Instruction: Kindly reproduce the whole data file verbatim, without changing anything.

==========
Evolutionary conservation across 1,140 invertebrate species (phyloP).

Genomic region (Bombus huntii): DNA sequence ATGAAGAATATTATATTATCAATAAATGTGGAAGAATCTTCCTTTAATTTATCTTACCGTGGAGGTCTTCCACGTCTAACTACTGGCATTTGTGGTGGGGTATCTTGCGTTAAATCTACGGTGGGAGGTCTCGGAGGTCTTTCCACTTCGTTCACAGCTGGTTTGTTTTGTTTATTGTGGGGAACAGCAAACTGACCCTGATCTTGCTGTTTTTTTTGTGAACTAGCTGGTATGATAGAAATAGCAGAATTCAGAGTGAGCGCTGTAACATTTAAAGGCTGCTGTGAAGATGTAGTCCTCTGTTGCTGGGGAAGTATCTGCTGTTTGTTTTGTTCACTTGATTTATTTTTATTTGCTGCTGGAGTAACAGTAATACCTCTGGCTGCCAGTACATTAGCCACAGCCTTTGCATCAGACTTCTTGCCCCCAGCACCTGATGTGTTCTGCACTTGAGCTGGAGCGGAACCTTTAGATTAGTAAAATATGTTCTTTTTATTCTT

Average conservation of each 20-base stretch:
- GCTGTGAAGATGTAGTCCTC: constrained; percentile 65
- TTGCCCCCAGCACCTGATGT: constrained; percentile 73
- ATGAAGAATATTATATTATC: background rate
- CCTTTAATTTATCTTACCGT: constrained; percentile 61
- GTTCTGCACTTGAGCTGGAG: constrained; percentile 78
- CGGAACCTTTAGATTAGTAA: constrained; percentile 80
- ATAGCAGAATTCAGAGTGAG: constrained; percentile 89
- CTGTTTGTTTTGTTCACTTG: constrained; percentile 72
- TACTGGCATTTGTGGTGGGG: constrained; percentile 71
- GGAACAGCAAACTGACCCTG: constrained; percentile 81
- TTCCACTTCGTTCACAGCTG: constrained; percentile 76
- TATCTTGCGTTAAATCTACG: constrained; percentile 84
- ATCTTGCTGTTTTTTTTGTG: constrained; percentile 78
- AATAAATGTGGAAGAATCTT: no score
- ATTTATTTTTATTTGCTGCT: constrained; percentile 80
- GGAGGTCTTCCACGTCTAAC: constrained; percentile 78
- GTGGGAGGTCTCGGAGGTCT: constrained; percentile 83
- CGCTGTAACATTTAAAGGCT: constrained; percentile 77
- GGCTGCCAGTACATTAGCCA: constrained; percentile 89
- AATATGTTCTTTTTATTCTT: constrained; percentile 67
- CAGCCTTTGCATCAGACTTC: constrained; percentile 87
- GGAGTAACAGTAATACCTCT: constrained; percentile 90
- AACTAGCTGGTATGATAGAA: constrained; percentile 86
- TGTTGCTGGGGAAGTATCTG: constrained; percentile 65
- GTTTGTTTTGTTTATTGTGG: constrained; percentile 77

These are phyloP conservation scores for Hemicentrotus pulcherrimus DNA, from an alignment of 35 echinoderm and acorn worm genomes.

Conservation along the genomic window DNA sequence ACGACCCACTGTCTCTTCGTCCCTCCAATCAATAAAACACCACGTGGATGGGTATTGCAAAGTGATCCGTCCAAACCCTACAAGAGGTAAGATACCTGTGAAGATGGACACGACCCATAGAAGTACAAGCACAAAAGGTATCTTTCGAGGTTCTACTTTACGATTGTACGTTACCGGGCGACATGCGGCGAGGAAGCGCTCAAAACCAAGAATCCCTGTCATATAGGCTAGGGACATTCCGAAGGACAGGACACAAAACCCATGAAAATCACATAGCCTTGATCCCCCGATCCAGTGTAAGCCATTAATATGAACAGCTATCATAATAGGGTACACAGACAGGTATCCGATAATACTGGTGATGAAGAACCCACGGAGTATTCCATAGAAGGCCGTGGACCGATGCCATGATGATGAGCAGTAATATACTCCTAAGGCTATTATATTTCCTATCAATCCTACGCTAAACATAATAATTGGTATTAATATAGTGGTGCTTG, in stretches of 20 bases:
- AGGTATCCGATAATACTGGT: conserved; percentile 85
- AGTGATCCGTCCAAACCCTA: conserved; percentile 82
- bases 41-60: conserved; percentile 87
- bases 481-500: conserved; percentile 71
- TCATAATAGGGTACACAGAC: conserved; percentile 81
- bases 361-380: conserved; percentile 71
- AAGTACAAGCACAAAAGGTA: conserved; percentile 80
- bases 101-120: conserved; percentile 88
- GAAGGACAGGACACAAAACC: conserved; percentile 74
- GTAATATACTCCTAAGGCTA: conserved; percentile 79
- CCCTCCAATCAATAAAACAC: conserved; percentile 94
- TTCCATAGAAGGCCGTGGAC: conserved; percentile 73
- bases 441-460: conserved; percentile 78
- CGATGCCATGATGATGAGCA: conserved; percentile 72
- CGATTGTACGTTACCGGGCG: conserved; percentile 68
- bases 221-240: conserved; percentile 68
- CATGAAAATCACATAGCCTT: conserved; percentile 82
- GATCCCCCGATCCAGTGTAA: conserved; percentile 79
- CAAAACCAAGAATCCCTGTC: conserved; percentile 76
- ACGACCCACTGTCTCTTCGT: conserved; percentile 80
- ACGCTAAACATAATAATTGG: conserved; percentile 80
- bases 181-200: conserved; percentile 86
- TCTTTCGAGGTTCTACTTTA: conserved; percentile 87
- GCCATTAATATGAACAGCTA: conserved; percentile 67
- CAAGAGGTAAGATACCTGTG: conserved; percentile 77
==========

Evolutionary conservation across 1,140 invertebrate species (phyloP).

Genomic region (Bombus huntii): DNA sequence ATGAAGAATATTATATTATCAATAAATGTGGAAGAATCTTCCTTTAATTTATCTTACCGTGGAGGTCTTCCACGTCTAACTACTGGCATTTGTGGTGGGGTATCTTGCGTTAAATCTACGGTGGGAGGTCTCGGAGGTCTTTCCACTTCGTTCACAGCTGGTTTGTTTTGTTTATTGTGGGGAACAGCAAACTGACCCTGATCTTGCTGTTTTTTTTGTGAACTAGCTGGTATGATAGAAATAGCAGAATTCAGAGTGAGCGCTGTAACATTTAAAGGCTGCTGTGAAGATGTAGTCCTCTGTTGCTGGGGAAGTATCTGCTGTTTGTTTTGTTCACTTGATTTATTTTTATTTGCTGCTGGAGTAACAGTAATACCTCTGGCTGCCAGTACATTAGCCACAGCCTTTGCATCAGACTTCTTGCCCCCAGCACCTGATGTGTTCTGCACTTGAGCTGGAGCGGAACCTTTAGATTAGTAAAATATGTTCTTTTTATTCTT

Average conservation of each 20-base stretch:
- GCTGTGAAGATGTAGTCCTC: constrained; percentile 65
- TTGCCCCCAGCACCTGATGT: constrained; percentile 73
- ATGAAGAATATTATATTATC: background rate
- CCTTTAATTTATCTTACCGT: constrained; percentile 61
- GTTCTGCACTTGAGCTGGAG: constrained; percentile 78
- CGGAACCTTTAGATTAGTAA: constrained; percentile 80
- ATAGCAGAATTCAGAGTGAG: constrained; percentile 89
- CTGTTTGTTTTGTTCACTTG: constrained; percentile 72
- TACTGGCATTTGTGGTGGGG: constrained; percentile 71
- GGAACAGCAAACTGACCCTG: constrained; percentile 81
- TTCCACTTCGTTCACAGCTG: constrained; percentile 76
- TATCTTGCGTTAAATCTACG: constrained; percentile 84
- ATCTTGCTGTTTTTTTTGTG: constrained; percentile 78
- AATAAATGTGGAAGAATCTT: no score
- ATTTATTTTTATTTGCTGCT: constrained; percentile 80
- GGAGGTCTTCCACGTCTAAC: constrained; percentile 78
- GTGGGAGGTCTCGGAGGTCT: constrained; percentile 83
- CGCTGTAACATTTAAAGGCT: constrained; percentile 77
- GGCTGCCAGTACATTAGCCA: constrained; percentile 89
- AATATGTTCTTTTTATTCTT: constrained; percentile 67
- CAGCCTTTGCATCAGACTTC: constrained; percentile 87
- GGAGTAACAGTAATACCTCT: constrained; percentile 90
- AACTAGCTGGTATGATAGAA: constrained; percentile 86
- TGTTGCTGGGGAAGTATCTG: constrained; percentile 65
- GTTTGTTTTGTTTATTGTGG: constrained; percentile 77

These are phyloP conservation scores for Hemicentrotus pulcherrimus DNA, from an alignment of 35 echinoderm and acorn worm genomes.

Conservation along the genomic window DNA sequence ACGACCCACTGTCTCTTCGTCCCTCCAATCAATAAAACACCACGTGGATGGGTATTGCAAAGTGATCCGTCCAAACCCTACAAGAGGTAAGATACCTGTGAAGATGGACACGACCCATAGAAGTACAAGCACAAAAGGTATCTTTCGAGGTTCTACTTTACGATTGTACGTTACCGGGCGACATGCGGCGAGGAAGCGCTCAAAACCAAGAATCCCTGTCATATAGGCTAGGGACATTCCGAAGGACAGGACACAAAACCCATGAAAATCACATAGCCTTGATCCCCCGATCCAGTGTAAGCCATTAATATGAACAGCTATCATAATAGGGTACACAGACAGGTATCCGATAATACTGGTGATGAAGAACCCACGGAGTATTCCATAGAAGGCCGTGGACCGATGCCATGATGATGAGCAGTAATATACTCCTAAGGCTATTATATTTCCTATCAATCCTACGCTAAACATAATAATTGGTATTAATATAGTGGTGCTTG, in stretches of 20 bases:
- AGGTATCCGATAATACTGGT: conserved; percentile 85
- AGTGATCCGTCCAAACCCTA: conserved; percentile 82
- bases 41-60: conserved; percentile 87
- bases 481-500: conserved; percentile 71
- TCATAATAGGGTACACAGAC: conserved; percentile 81
- bases 361-380: conserved; percentile 71
- AAGTACAAGCACAAAAGGTA: conserved; percentile 80
- bases 101-120: conserved; percentile 88
- GAAGGACAGGACACAAAACC: conserved; percentile 74
- GTAATATACTCCTAAGGCTA: conserved; percentile 79
- CCCTCCAATCAATAAAACAC: conserved; percentile 94
- TTCCATAGAAGGCCGTGGAC: conserved; percentile 73
- bases 441-460: conserved; percentile 78
- CGATGCCATGATGATGAGCA: conserved; percentile 72
- CGATTGTACGTTACCGGGCG: conserved; percentile 68
- bases 221-240: conserved; percentile 68
- CATGAAAATCACATAGCCTT: conserved; percentile 82
- GATCCCCCGATCCAGTGTAA: conserved; percentile 79
- CAAAACCAAGAATCCCTGTC: conserved; percentile 76
- ACGACCCACTGTCTCTTCGT: conserved; percentile 80
- ACGCTAAACATAATAATTGG: conserved; percentile 80
- bases 181-200: conserved; percentile 86
- TCTTTCGAGGTTCTACTTTA: conserved; percentile 87
- GCCATTAATATGAACAGCTA: conserved; percentile 67
- CAAGAGGTAAGATACCTGTG: conserved; percentile 77